Pepsi Upsets Retailers Over Amazon Deal

Discussion
Mar 31, 2008

By Tom Ryan

Pepsi’s promotional deal with Amazon’s digital music store has come under fire from some traditional bricks-and-mortar retailers who not only sell Pepsi, but also offer CDs and, in some cases, their own digital download services.

Pepsi in early February began offering 1 billion free MP3s through Amazon’s new downloadable music service. Free song codes were put on 5 billion bottles of Pepsi shipped out to stores; each free download requires five codes. The promotion was launched with a high-profile television ad featuring pop-star Justin Timberlake during February’s Super Bowl.

The deal represented Amazon’s biggest-ever marketing partnership with another brand.

According to The Financial Times, however, critics of the deal note that Pepsi’s traditional retail partners like Wal-Mart and Target are increasingly selling more and more Pepsi through their expanding supercenters. At the same time, both sell CDs and Wal-Mart, which accounts for 18 percent of Pepsi’s sales, recently launched its own MP3 download service. Amazon doesn’t sell any soda.

“You have to ask yourself why Pepsi would team up with a company that doesn’t sell its products, and risk antagonizing all the people that do sell its products,” said a source at one retailer.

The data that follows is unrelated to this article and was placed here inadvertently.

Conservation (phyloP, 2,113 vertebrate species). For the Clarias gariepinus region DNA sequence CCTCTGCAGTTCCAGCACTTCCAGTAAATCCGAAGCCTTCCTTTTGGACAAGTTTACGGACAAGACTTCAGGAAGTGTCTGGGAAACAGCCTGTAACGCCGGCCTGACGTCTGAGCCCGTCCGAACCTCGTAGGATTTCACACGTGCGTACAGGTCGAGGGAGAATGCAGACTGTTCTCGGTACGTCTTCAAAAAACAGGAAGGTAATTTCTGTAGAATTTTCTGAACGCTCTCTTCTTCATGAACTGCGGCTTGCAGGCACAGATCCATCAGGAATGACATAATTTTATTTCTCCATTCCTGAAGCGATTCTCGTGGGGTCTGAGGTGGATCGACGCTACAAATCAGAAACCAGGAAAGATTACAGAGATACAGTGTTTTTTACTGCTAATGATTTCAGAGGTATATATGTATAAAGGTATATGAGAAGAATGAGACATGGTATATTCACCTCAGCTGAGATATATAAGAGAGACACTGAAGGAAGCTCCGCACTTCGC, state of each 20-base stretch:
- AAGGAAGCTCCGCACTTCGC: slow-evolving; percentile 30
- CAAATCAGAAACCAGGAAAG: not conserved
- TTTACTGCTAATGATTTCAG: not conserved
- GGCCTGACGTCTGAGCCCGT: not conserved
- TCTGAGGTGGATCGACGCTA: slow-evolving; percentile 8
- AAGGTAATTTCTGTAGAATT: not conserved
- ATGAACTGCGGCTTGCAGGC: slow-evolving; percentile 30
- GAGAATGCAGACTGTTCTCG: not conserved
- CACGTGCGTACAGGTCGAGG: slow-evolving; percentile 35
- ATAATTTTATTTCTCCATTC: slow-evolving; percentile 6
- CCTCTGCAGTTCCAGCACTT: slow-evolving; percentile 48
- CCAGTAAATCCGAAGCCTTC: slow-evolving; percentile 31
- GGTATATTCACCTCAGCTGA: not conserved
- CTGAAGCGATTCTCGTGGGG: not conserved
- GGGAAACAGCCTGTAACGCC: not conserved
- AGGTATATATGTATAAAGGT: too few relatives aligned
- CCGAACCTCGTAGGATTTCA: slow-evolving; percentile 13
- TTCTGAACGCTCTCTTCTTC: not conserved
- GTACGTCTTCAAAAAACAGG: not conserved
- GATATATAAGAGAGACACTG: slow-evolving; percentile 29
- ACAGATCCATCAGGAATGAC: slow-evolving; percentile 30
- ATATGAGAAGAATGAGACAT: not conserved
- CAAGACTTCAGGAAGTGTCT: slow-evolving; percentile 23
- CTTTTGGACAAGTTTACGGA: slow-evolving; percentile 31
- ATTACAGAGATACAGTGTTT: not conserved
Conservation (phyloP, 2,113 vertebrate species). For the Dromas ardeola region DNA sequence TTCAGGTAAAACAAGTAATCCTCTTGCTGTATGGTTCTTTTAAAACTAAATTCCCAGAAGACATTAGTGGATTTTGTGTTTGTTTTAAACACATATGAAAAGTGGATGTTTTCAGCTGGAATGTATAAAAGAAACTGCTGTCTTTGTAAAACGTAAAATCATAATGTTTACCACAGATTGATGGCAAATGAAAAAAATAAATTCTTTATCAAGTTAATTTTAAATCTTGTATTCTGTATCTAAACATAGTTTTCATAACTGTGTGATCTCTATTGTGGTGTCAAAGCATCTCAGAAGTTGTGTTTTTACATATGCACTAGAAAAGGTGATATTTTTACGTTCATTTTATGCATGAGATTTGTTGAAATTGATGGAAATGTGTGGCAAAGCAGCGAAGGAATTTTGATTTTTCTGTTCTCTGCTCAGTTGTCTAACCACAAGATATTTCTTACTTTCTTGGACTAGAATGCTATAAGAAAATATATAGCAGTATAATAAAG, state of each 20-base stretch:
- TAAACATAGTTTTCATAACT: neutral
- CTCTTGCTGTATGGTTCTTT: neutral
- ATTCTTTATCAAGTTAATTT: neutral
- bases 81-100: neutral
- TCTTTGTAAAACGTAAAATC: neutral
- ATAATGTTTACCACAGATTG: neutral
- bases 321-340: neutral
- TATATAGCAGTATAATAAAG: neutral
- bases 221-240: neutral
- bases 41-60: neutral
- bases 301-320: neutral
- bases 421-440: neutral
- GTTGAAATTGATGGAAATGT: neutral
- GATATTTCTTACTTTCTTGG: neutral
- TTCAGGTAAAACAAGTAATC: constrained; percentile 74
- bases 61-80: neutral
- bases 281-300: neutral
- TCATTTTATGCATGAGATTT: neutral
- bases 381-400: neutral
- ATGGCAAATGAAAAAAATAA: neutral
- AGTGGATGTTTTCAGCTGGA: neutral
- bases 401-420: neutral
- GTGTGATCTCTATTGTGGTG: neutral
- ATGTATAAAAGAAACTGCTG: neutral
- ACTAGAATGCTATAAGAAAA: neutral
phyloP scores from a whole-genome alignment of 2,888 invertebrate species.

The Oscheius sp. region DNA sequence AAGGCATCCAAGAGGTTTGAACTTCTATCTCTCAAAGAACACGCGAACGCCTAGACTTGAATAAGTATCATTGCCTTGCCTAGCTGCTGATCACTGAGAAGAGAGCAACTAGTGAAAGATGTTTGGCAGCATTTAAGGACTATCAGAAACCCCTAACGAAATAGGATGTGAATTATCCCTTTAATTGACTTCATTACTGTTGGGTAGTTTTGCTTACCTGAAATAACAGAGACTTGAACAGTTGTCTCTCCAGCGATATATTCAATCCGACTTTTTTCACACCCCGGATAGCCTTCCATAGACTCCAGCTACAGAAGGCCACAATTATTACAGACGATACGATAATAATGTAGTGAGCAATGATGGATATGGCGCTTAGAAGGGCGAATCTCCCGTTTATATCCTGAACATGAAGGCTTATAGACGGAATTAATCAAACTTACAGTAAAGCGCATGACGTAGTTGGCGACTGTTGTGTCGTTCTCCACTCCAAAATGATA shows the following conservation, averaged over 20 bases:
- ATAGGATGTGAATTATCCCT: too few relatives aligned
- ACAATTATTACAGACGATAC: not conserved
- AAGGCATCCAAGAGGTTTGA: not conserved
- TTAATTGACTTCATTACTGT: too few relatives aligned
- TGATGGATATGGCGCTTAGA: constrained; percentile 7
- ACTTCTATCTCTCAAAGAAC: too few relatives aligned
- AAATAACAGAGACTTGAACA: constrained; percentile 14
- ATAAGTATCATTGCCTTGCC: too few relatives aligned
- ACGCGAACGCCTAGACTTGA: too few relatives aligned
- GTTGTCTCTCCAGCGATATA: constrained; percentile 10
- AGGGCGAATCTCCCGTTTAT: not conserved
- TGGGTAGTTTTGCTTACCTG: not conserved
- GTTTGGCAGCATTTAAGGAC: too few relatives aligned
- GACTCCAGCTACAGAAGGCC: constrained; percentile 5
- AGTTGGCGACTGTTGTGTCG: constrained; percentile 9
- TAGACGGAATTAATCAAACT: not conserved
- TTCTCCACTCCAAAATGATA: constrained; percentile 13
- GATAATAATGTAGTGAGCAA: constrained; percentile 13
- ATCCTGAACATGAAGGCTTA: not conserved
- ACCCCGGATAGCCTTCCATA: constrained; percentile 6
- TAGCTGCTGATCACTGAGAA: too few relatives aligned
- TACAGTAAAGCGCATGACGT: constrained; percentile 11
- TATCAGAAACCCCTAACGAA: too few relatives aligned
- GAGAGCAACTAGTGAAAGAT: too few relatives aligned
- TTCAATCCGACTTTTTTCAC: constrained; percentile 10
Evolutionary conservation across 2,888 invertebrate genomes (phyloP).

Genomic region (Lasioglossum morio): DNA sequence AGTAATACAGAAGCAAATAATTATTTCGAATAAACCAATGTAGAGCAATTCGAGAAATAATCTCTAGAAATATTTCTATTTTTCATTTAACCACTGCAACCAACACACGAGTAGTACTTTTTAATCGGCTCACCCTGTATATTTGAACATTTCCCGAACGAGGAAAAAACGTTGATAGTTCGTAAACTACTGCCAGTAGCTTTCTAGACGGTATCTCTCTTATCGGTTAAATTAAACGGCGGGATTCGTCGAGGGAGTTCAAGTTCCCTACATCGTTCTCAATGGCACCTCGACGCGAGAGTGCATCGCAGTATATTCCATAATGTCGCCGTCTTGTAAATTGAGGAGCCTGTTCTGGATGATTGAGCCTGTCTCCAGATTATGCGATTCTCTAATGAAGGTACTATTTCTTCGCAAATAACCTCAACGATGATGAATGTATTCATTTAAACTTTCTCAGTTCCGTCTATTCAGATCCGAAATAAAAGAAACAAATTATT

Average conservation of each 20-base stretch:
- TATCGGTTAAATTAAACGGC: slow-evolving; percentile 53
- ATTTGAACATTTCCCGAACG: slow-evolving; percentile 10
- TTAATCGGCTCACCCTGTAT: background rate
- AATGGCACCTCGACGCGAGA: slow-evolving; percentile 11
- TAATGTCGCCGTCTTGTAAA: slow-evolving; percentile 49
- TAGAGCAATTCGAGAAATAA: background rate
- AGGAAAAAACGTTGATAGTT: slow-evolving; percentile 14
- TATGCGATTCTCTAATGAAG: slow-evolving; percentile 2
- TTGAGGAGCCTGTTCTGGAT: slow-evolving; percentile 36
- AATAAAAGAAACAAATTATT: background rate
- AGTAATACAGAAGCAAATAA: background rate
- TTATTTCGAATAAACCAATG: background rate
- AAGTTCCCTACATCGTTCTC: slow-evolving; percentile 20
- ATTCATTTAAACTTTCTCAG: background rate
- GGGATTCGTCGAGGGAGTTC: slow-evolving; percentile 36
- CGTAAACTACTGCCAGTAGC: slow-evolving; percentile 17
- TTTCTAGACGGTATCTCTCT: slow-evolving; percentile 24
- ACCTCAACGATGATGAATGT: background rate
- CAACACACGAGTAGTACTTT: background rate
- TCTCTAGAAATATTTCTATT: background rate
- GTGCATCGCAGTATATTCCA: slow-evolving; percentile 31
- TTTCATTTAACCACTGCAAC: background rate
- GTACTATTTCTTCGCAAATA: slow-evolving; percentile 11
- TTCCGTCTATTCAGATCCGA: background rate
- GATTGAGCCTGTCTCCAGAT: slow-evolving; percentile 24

In an apparent response to retailers’ concerns, The Financial Times noted Pepsi has made the promotion all but invisible at the grocery level. Amazon’s name has been banished from the front of Pepsi bottles carrying the promotion. Similarly, Amazon’s logo is fairly hidden on the back of cardboard multi-pack cartons of cans that are stacked on the shelves of mass discounters and supermarkets, next to the product’s bar code and nutritional information.

The treatment contrasts with a promotion between Pepsi and Apple’s iTunes, in which the iTunes name was carried prominently.

Jeff Smith, retail consultant at Accenture, said Pepsi and other brands are being challenged in adapting the traditional way they communicate with retailers to accommodate new digital selling and marketing channels.

“The thing they didn’t think about is that anyone selling Pepsi in the general merchandise or electronics business is going to feel that they were promoting a competitor,” he said.

Discussion Question: What do you think of the Pepsi/Amazon free MP3 download campaign? Was Pepsi wise or overly-cautious in downplaying its free MP3 download campaign with Amazon at retail?

Please practice The RetailWire Golden Rule when submitting your comments.

Join the Discussion!

8 Comments on "Pepsi Upsets Retailers Over Amazon Deal"


Sort by:   newest | oldest | most voted
Ed Dennis
Guest
Ed Dennis
14 years 1 month ago

The fact of the matter is that the retailer has more to fear from Pepsi Customers than Pepsi has to fear from retail retaliation. Would the offending retailers want Pepsi to publish an apology in Sk8ter World for making Wal-Mart, Target, et al, mad and advising the readers of Sk8ter World that they would no longer be able to download free MP3s because of the protest by these retailers? If the retailers really want to get even, they will all run to Coke and get Coke to do a program with them that trumps Pepsi’s program. That should cause KO to rise dramatically and I will finally make some money off this….

Jeff Weitzman
Guest
Jeff Weitzman
14 years 1 month ago